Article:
“The taxation of capital gains is one of the most widely discussed areas of our individual tax system, and it needs to be reviewed as part of comprehensive tax reform,” said Ways and Means chairman Dave Camp, R-Mich., in a statement. “With both the Ways and Means Committee and the Senate Finance Committee actively pursuing tax reform, it will be critical for Congress’s two tax-writing panels to continue working closely together.”
Rep. Kenny Marchant, R-Texas, noted, "The investors I've talked to, at 15 percent, they do not spend any time or money on tax avoidance, but they say there is a rate at which they will avoid the tax."
"Everyone wants reform as long as it doesn't affect them," said Rep. Charles Rangel, D-N.Y.
Leonard Burman of Syracuse University testified that capital gains ought to be treated much like ordinary income. “How should capital gains be taxed?” he said in his prepared testimony. “Under an income tax, the answer is that capital gains should be taxed in full as they are earned, not when realized. Capital gains are income, not really different in substance from interest, rents, and royalties: other kinds of capital income that are taxed as ordinary income. Under the pure comprehensive income tax, corporate income would be allocated to shareholders and taxed as ordinary income, in the same way that S-corporations and partnerships are taxed.
"Obviously we don't tax capital gains or corporations that way," Burman added. "Capital gains are taxed only when realized, and gains on assets held for at least a year are generally taxed at a lower rate than other income. Capital gains on assets held until death or donated to charity, however, are never subject to income tax. And corporations are subject to a separate tax that is not integrated with the individual income tax. The consequence is that some corporate income may be subject to two layers of tax: the corporate income tax plus the individual income tax on capital gains and dividends.” Burman recommended that Congress should look into the legislation on 1031 exchanges to stop them from being misused.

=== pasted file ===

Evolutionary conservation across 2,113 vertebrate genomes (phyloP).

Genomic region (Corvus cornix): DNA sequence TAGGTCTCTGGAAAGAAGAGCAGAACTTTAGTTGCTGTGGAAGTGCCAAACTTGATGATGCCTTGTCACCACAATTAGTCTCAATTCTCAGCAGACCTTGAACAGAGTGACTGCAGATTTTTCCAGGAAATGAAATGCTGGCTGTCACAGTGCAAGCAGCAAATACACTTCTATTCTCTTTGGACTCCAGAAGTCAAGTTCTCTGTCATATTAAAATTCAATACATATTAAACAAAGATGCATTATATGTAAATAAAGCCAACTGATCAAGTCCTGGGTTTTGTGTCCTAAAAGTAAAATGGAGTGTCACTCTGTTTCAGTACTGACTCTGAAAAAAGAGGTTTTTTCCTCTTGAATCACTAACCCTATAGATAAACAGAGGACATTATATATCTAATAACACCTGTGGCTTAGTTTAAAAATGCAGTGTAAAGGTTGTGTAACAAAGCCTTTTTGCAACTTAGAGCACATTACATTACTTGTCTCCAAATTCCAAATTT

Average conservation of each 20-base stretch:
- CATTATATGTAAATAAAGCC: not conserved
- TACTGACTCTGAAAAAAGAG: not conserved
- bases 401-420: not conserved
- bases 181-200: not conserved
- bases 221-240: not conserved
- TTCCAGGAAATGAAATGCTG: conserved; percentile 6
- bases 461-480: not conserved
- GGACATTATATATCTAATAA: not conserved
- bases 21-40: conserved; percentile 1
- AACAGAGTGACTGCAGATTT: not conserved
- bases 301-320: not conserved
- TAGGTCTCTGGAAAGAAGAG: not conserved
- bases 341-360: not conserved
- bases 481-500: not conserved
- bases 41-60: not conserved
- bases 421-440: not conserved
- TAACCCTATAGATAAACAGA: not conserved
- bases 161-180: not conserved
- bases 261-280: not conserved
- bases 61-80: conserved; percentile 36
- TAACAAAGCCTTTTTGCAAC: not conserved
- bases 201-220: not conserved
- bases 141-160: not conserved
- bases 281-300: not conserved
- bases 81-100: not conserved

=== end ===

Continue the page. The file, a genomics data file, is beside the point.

Dr. Lawrence Lindsey of the Lindsey Group noted the complexity of the issue. “This is a very complicated issue, but in the interest of time, there are three themes that are critical,” he said. “First, the key to escaping the economic and fiscal morass in which we now find ourselves is to make America the best place in the world to invest, start a business, and create jobs. This involves a focus on the overall rate of taxation of both capital and entrepreneurship, and not on the capital gains tax rate in isolation. Second, there is a strong relationship between the rate of taxation and the level of the economic activity being taxed, and therefore on the revenue collected from such a tax. This relationship is not as strong as some believe, but it is far stronger than that implied by static revenue models.
"Moreover, the focus should not be on the revenue-maximizing tax rate, but on the additional economic burden created for each dollar of revenue collected. This means that the optimal rate of taxation is well below the revenue-maximizing level," Lindsey added. "Third, the revenue collected from capital gains taxation depends not only on the capital gains tax rate, but on the tax rate on ordinary income as well. A large differential between these rates skews the design of investment and financing just as the current huge differential between the taxation of debt and equity. These are important issues in designing the taxation of capital.”
David Verrill, chairman of the Angel Capital Association and managing director of Hub Angel Investment Group, noted that taxing capital gains at ordinary income rates could discourage investment in startup companies by angel investors, who would change their behavior if the tax rates changed. “An increase in capital gains rates will reduce angel investment in promising, job-creating companies at the very time our country needs to create jobs,” he said. “It would be like taking our foot off the gas pedal at the very time when we are trying to get our economy moving faster.”
William Stanfill, a general partner at Montegra Capital Income Fund, argued against continuing the capital gains tax rates. “The preferential tax rates for capital gains and dividends are simply a windfall for wealthy investors,” he said. “In my view this special tax treatment is neither fair nor equitable or available to any other professional endeavor. After all, a gifted teacher who is inspiring and challenging our children and enriching human capital gets no such special treatment. Some predict that firms will locate overseas, taking jobs and tax revenue out of the country.